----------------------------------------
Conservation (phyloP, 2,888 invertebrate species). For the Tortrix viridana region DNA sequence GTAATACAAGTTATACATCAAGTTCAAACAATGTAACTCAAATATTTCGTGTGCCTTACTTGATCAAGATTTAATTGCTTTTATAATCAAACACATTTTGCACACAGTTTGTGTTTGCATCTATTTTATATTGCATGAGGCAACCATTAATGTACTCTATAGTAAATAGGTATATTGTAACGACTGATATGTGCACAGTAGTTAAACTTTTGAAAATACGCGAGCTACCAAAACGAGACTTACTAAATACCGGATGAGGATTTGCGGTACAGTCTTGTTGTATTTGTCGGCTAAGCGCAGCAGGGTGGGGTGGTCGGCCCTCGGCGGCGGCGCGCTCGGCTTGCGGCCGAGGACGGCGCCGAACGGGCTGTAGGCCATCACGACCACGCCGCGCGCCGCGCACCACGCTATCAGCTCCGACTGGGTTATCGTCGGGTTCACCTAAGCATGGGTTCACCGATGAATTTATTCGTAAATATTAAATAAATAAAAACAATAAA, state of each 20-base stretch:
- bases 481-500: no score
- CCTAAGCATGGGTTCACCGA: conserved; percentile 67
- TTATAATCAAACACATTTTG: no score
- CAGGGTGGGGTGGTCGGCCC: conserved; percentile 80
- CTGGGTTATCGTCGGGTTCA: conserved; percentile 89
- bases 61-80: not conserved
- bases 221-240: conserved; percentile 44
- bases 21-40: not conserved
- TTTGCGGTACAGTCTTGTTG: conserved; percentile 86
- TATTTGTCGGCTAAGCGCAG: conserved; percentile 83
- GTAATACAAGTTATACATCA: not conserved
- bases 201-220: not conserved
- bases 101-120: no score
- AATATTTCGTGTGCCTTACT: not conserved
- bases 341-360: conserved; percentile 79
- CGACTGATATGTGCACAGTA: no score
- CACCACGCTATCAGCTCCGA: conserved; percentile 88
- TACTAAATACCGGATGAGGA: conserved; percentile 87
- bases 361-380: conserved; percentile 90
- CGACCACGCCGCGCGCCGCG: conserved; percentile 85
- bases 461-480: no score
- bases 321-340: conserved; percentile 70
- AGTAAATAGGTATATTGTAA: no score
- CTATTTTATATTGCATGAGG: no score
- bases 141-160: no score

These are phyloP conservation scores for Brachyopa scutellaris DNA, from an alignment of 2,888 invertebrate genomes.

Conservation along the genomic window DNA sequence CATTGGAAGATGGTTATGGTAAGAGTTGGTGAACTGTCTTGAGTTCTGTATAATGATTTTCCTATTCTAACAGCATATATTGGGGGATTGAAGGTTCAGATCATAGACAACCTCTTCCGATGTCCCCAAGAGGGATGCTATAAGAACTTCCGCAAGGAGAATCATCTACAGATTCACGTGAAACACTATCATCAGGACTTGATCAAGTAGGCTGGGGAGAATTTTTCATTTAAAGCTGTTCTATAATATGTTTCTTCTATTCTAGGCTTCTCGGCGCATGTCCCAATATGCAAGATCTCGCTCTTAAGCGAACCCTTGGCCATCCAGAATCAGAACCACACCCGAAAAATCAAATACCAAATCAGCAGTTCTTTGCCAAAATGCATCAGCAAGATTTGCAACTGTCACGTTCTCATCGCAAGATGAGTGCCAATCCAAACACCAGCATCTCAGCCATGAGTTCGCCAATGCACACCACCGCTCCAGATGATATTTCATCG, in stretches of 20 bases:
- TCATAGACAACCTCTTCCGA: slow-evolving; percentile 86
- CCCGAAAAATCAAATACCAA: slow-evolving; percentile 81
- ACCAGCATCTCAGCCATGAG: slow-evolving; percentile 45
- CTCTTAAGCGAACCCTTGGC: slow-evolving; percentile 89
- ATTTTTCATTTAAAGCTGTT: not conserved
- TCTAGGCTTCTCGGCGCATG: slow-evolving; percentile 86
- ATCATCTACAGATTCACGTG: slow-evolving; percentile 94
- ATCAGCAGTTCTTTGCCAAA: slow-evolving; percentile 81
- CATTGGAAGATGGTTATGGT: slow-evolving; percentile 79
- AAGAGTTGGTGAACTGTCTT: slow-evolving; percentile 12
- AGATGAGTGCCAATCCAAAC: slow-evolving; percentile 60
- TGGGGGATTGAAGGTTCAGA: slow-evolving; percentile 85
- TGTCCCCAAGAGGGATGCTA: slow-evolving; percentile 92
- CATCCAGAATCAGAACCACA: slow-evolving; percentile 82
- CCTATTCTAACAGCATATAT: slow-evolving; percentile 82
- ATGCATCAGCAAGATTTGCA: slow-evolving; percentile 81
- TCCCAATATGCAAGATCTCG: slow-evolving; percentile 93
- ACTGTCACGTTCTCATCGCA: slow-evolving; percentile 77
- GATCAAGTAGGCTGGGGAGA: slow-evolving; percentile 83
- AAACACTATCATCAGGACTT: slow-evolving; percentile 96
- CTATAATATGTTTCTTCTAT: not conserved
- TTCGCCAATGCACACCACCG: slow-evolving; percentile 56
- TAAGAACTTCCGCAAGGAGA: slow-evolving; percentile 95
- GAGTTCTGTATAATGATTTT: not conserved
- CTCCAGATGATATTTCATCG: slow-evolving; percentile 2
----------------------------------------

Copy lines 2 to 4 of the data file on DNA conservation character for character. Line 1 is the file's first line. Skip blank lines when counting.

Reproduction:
- bases 481-500: no score
- CCTAAGCATGGGTTCACCGA: conserved; percentile 67
- TTATAATCAAACACATTTTG: no score